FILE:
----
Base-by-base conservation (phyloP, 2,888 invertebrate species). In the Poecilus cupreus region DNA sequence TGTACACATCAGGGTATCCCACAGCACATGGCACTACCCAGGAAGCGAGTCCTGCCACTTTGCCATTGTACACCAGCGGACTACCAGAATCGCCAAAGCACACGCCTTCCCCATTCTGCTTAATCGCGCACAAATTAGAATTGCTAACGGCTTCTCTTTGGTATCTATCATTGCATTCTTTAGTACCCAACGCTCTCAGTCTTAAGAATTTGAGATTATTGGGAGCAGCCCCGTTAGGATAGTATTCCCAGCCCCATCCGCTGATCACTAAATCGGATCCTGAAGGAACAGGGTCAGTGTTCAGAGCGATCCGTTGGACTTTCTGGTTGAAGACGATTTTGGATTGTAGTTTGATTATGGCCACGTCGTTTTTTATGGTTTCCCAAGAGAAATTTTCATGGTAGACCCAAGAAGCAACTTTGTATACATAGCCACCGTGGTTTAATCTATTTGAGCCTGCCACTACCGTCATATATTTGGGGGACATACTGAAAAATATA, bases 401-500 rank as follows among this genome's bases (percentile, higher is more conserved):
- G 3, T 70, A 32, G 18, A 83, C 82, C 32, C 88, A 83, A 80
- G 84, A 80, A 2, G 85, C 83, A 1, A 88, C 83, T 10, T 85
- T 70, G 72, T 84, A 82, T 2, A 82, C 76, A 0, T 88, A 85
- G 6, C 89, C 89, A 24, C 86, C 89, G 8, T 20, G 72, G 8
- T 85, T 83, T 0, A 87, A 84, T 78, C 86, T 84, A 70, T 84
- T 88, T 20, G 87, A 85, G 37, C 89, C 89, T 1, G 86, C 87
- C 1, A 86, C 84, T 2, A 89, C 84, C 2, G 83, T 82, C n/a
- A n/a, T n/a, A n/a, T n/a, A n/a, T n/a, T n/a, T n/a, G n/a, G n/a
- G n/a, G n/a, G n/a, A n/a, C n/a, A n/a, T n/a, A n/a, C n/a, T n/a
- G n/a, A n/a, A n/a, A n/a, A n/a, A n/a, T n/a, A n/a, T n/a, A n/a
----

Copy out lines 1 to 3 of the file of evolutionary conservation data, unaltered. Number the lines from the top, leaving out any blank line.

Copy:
Base-by-base conservation (phyloP, 2,888 invertebrate species). In the Poecilus cupreus region DNA sequence TGTACACATCAGGGTATCCCACAGCACATGGCACTACCCAGGAAGCGAGTCCTGCCACTTTGCCATTGTACACCAGCGGACTACCAGAATCGCCAAAGCACACGCCTTCCCCATTCTGCTTAATCGCGCACAAATTAGAATTGCTAACGGCTTCTCTTTGGTATCTATCATTGCATTCTTTAGTACCCAACGCTCTCAGTCTTAAGAATTTGAGATTATTGGGAGCAGCCCCGTTAGGATAGTATTCCCAGCCCCATCCGCTGATCACTAAATCGGATCCTGAAGGAACAGGGTCAGTGTTCAGAGCGATCCGTTGGACTTTCTGGTTGAAGACGATTTTGGATTGTAGTTTGATTATGGCCACGTCGTTTTTTATGGTTTCCCAAGAGAAATTTTCATGGTAGACCCAAGAAGCAACTTTGTATACATAGCCACCGTGGTTTAATCTATTTGAGCCTGCCACTACCGTCATATATTTGGGGGACATACTGAAAAATATA, bases 401-500 rank as follows among this genome's bases (percentile, higher is more conserved):
- G 3, T 70, A 32, G 18, A 83, C 82, C 32, C 88, A 83, A 80
- G 84, A 80, A 2, G 85, C 83, A 1, A 88, C 83, T 10, T 85